There is no perfect personal finance plan

There is no perfect personal finance plan

We have a world in crisis – economies are collapsing. Healthcare systems are fighting a viral war. COVID-19 is taking over our every action.

The financial pros will tell you “this time it’s different.” Yes, the triggers for financial catastrophe are different but the outcomes are rather predictable – markets can and do crash. Sometimes the crash is significant.

Coming out of this crisis though, and we will eventually emerge from it, I’m optimistic. I say that because at the anthropological heart, we are a very resilient species. We also have tremendous ingenuity. With all those perceived superpowers, that said, I do sincerely hope we remember how we feel right now and turn it into positive action at some point – it would be great to be more collectively kind to Mother Nature after some of this stabilizes in the months or year to come…

On a personal finance note today, I’m here to tell you that as much as you might plan, financially or otherwise, nobody saw this coming.

There is no getting out of this healthcare and economic crisis unscathed – everyone is impacted to a degree.

I suspect how much you’re impacted depends upon how much you’ve planned over the years for events (that could be…) like this. Even then, nobody knows how this might play out – for you, for your family, for your loved ones and friends. That thought can be downright scary.

This means there is no perfect personal finance plan to combat something like this.

Perfect Portfolio

80,000 personal finance books and advice into simple bullets

I’ve read dozens of personal finance and psychology books on money over the years and I can distill those gazillion pages down into the following, simple, point-form bullets. Ideally, these are things we should all strive for and continually practice based on generations of financial expert suggestions:

  • You should work hard to get out of debt and stay out of debt.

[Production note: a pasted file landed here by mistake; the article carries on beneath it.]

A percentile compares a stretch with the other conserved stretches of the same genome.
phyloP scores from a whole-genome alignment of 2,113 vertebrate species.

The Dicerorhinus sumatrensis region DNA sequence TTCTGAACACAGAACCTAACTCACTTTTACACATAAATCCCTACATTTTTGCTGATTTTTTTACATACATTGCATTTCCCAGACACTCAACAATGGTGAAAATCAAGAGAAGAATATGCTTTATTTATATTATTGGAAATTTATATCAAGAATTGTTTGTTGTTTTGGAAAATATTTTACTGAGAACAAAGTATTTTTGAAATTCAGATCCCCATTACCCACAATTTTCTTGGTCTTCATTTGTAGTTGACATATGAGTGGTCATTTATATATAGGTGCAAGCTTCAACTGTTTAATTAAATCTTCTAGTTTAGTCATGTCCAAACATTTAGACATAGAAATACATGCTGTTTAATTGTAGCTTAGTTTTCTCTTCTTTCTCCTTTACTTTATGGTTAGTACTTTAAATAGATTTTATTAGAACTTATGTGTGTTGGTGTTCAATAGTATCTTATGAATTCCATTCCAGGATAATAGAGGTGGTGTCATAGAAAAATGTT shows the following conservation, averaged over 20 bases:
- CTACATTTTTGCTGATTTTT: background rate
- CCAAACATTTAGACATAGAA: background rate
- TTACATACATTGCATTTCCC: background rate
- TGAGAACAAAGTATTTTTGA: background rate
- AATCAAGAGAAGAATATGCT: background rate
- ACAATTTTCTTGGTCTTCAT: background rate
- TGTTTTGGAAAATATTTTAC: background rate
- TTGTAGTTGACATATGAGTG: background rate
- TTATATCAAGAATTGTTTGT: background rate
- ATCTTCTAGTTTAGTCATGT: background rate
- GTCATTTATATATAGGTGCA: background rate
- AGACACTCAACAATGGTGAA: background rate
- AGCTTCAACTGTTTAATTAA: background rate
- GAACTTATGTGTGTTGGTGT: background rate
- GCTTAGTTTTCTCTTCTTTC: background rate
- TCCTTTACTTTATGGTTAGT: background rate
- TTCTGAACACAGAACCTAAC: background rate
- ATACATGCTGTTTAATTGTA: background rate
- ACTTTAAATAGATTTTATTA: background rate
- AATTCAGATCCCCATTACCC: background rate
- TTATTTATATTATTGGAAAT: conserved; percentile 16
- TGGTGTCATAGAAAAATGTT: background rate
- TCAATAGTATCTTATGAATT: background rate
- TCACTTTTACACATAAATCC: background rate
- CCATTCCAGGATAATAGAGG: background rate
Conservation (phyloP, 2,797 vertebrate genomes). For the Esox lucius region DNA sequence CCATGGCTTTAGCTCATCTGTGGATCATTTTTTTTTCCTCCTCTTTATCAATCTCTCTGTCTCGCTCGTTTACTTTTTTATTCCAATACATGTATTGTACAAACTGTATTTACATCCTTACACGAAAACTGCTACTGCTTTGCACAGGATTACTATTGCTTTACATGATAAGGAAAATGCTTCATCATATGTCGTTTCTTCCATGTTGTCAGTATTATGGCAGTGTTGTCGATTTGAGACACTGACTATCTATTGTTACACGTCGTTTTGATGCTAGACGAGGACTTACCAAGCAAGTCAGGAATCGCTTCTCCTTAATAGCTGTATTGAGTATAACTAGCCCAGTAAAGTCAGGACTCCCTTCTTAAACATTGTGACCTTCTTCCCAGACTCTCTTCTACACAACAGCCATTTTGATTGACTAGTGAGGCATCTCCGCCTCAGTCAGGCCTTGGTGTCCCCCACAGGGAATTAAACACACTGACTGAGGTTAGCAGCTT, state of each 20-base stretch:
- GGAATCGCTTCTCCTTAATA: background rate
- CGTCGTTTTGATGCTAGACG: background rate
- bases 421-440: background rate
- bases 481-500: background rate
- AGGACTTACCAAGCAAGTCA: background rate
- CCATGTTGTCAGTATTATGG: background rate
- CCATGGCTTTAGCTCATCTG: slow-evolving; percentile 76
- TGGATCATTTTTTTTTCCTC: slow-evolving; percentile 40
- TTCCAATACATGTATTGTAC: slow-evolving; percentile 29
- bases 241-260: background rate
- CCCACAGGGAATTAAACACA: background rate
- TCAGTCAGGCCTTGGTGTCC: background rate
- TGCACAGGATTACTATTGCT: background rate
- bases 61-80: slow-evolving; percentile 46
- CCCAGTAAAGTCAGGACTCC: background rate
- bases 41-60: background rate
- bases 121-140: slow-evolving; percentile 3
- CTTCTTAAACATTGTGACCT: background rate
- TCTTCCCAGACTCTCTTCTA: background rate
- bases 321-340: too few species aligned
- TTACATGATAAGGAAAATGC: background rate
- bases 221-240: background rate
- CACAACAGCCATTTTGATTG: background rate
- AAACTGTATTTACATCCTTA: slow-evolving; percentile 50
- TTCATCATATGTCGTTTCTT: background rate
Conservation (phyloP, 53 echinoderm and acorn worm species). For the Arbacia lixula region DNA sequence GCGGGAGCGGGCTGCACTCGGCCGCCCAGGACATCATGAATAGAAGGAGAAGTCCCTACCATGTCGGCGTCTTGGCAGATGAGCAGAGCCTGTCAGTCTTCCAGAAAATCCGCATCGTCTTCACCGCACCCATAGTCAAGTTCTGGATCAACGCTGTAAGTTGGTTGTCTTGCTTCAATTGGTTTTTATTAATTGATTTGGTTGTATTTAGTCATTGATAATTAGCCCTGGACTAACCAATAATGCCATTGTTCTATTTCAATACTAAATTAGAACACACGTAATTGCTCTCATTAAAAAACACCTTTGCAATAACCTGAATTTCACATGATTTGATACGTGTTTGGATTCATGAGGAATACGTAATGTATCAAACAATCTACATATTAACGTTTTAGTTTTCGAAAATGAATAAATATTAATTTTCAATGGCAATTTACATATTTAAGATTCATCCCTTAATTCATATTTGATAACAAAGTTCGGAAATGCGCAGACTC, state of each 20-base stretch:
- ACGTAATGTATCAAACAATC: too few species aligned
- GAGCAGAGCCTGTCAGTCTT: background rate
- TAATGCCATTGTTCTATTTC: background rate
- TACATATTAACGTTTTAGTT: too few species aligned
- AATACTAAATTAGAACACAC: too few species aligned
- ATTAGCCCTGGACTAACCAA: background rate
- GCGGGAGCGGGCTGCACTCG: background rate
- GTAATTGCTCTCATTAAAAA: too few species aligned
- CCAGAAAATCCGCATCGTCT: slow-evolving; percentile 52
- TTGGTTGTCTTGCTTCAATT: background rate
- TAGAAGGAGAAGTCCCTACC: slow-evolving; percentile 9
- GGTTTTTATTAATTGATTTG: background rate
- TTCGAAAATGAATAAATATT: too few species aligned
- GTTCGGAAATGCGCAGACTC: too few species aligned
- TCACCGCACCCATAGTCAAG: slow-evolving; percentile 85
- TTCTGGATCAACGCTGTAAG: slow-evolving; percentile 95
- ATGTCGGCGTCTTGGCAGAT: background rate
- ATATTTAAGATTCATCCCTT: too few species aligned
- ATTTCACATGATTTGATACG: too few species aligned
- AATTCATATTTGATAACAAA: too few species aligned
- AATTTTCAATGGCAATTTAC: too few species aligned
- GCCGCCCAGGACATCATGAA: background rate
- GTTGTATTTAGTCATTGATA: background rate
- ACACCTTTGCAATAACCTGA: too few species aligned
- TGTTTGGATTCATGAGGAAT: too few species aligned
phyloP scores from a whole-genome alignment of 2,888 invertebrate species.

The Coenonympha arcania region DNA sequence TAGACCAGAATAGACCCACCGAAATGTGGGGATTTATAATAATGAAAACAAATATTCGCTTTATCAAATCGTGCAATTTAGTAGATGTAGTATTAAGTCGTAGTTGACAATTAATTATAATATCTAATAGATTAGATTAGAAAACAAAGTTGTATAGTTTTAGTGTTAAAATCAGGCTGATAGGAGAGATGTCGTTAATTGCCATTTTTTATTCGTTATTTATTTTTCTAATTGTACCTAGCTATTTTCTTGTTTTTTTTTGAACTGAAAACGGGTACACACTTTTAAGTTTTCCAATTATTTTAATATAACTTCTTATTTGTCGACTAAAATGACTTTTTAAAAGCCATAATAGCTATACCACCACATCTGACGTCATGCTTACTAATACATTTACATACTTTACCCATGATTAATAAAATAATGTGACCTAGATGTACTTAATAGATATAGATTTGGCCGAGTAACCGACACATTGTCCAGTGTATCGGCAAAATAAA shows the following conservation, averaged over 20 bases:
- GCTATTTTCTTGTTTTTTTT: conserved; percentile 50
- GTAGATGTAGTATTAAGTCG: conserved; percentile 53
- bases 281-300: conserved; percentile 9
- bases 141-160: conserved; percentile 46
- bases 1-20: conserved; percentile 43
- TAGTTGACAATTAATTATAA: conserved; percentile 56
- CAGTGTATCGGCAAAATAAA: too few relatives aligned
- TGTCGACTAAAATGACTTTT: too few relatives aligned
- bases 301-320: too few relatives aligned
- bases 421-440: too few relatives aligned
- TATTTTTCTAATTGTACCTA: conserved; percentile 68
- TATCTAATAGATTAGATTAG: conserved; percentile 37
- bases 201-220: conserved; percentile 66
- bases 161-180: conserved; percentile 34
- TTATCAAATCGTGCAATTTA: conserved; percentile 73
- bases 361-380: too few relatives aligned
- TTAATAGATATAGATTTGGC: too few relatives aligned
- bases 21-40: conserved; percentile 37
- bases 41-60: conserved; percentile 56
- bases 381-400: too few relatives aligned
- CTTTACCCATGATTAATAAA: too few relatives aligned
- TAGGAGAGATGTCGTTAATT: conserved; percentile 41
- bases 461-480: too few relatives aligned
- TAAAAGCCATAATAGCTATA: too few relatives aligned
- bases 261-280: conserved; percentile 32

• You should spend less than you make.
  • You should establish and maintain an emergency fund. Ideally, at least a few months’ worth in cold-hard cash.
  • You should make savings for investment purposes automatic.
  • You should invest a good portion of your savings for long-term growth; as in equities.
  • You should invest a small portion of your portfolio in fixed-income, to act as a parachute when the stock market crashes. 
  • Investments should be made in a manner that consistently aligns with your risk tolerance; don’t take on any investment risk beyond what you need to, to meet your financial goals. 
  • Once invested in equities you should stay invested, without fail if you can help it.
  • Once invested, you should keep your investing fees as low as possible for as long as possible.
  • A reminder the 4% safe withdrawal rate is not gospel but a guideline. It make not make any sense for you.
  • You should diversify your investments across companies, countries and world economies.
  • You should mind your taxes.
  • You should obtain adequate life and disability insurance for the “what ifs” in life to protect against a catastrophic financial loss. 
  • You should keep a will up to date, including any powers of personal care. 
  • You should continue to educate yourself; continuous improvement will keep your mind growing and active.
  • Money doesn’t mean much if you don’t have your health. You should do what you can to stay healthy. Health is always the ultimate form of wealth.

Of course, these things are easier said than done. Let alone doing all these things with mistake-free proficiency over the years.